Actor Josh Brener joined the legion of camera crews that lined the hallways leading to the theater at last night’s Internet Week screening of “The Internship” in New York City, where everyone was anxious to see how a group of early adopters would react to the film.
“The Internship” stars Vince Vaughn and Owen Wilson as a couple of unemployed salesmen who decide to take an internship at Google, where they’ll compete with a group of college students (including “Teen Wolf” star Dylan O’Brien) for a full-time job at the famed tech company. Brener, who introduced himself at the screening as the “least famous person in the movie,” played the nerd with the heart of gold who gives the salesmen their big break.
Without spoiling the plot ahead of the film’s release on June 7, the movie was campy and funny with some very authentic moments where small business owners and other non-engineers try to interact with Google’s technology. Much like the 80’s TV series reboot “21 Jump Street,” the interns in this film who used to be the cool kids were suddenly the underdogs in a competition where nerds have an advantage.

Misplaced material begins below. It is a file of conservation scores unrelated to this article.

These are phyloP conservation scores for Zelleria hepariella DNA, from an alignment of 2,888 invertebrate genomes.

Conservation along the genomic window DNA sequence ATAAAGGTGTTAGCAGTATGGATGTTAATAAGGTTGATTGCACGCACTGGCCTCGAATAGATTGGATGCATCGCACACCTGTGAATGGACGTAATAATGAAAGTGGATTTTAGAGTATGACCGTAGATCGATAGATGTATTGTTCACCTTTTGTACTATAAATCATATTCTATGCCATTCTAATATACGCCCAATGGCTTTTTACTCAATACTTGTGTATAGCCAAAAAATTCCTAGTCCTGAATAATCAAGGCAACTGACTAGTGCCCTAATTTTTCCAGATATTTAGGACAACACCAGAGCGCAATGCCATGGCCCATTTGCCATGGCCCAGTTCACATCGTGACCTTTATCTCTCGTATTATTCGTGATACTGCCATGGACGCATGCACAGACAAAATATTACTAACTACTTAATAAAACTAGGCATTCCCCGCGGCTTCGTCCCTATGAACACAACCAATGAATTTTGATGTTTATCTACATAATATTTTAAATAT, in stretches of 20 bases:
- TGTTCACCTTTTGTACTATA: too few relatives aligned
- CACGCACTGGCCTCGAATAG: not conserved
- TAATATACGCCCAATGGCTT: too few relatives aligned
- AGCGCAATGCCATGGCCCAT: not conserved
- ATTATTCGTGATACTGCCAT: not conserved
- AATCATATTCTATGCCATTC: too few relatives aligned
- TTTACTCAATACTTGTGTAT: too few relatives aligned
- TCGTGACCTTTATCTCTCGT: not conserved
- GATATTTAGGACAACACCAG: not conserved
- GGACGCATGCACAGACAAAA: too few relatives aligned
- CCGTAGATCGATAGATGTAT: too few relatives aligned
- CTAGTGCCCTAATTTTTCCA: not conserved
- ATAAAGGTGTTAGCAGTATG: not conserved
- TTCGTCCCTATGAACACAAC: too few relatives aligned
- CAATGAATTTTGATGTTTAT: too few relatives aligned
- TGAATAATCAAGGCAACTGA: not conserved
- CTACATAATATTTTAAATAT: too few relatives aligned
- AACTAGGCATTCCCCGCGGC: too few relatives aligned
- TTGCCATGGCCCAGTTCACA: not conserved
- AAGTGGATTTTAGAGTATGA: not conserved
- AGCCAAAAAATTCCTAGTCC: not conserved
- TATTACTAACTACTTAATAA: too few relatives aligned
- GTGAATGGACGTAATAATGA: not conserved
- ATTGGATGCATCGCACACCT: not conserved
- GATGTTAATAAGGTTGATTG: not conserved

How anyone managed to coax the actors through a “Revenge of the Nerds”-style comedy while spouting the merits of myriad Google products is a testimony to the filmmakers’ skills — a highlight was the moment that Vaughn and Wilson try to field Google’s dreaded interview question about being shrunk down to the size of a nickel and stuck in a blender.
Audience members wearing Internet Week badges around their necks cheered for Google co-founder Sergey Brin’s cameo and laughed at the Google references, which were not so obscure that they couldn’t be, you know, Googled.
The real world may still be warming up to the virtual one, as this film illustrates well, but there’s something universal about lining up for a light summer comedy on one of the first hot days of spring in New York City.
Outside in the lobby, there was a mirror for taking “selfies” with “The Intern” logo between to two cardboard posters of the stars, and a long line of viewers who were waiting to be interviewed for a commercial to promote the film.
Inside the theater, photography and smartphones were still not allowed.